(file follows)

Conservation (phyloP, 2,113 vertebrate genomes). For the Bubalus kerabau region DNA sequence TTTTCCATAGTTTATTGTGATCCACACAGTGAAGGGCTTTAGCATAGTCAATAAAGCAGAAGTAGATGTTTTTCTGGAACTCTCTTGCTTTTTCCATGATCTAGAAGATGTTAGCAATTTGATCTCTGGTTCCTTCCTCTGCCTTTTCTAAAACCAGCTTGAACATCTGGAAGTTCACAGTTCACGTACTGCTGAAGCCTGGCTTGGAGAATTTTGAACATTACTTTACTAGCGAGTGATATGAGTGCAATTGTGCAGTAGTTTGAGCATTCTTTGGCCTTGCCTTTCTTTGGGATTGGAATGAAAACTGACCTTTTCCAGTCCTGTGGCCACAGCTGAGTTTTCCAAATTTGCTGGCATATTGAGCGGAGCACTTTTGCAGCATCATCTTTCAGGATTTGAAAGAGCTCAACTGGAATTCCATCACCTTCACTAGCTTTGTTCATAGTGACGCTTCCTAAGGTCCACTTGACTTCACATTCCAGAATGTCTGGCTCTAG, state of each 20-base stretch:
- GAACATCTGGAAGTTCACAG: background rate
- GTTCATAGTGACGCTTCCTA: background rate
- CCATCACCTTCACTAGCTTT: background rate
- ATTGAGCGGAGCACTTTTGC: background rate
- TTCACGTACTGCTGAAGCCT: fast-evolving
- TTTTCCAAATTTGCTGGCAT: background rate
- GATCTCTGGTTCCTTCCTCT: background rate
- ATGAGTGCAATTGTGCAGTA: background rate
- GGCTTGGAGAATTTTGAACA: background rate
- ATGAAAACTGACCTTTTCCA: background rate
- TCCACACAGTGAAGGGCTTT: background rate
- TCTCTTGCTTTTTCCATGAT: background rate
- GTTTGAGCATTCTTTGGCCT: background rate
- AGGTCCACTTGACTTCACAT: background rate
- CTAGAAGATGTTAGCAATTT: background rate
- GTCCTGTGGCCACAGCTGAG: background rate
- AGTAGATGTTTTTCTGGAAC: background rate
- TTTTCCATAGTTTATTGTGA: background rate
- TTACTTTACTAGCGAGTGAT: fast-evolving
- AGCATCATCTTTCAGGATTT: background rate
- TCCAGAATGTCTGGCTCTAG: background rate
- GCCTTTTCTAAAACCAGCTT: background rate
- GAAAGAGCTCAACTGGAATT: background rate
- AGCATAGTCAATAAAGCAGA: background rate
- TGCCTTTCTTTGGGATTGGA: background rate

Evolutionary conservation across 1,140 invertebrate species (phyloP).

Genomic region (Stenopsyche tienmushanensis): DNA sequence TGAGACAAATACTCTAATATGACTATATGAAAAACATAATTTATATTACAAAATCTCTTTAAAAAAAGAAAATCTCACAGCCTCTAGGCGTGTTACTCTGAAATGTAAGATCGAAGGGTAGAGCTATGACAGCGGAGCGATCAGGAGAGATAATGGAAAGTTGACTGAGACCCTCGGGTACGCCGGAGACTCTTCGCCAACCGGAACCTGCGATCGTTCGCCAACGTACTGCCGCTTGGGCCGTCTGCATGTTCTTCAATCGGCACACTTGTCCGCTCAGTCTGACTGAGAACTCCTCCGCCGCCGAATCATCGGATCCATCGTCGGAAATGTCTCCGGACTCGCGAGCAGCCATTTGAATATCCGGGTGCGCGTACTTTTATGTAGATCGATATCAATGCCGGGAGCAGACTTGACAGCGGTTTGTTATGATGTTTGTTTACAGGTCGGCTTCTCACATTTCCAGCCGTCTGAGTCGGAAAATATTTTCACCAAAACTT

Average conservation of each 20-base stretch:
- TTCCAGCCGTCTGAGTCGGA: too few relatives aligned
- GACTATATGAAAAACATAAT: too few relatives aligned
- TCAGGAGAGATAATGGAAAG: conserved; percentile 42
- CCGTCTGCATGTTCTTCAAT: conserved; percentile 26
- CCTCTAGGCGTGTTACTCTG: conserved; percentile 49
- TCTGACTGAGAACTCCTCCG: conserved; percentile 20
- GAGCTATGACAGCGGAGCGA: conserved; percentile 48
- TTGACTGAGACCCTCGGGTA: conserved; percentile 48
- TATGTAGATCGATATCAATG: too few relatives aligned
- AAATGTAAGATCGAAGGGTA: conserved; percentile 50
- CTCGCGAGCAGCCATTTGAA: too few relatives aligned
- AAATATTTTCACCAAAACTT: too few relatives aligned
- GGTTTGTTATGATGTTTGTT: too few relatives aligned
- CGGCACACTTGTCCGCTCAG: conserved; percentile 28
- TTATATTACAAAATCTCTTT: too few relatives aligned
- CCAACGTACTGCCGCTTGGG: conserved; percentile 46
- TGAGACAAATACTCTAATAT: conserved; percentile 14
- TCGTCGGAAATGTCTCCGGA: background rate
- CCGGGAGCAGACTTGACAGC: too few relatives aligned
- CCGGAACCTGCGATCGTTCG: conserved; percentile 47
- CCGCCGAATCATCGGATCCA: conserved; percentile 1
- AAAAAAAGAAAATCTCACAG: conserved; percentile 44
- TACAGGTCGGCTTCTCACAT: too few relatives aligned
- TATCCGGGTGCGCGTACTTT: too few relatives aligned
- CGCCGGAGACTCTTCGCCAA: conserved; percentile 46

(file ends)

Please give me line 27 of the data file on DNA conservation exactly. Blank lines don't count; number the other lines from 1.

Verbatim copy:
Evolutionary conservation across 1,140 invertebrate species (phyloP).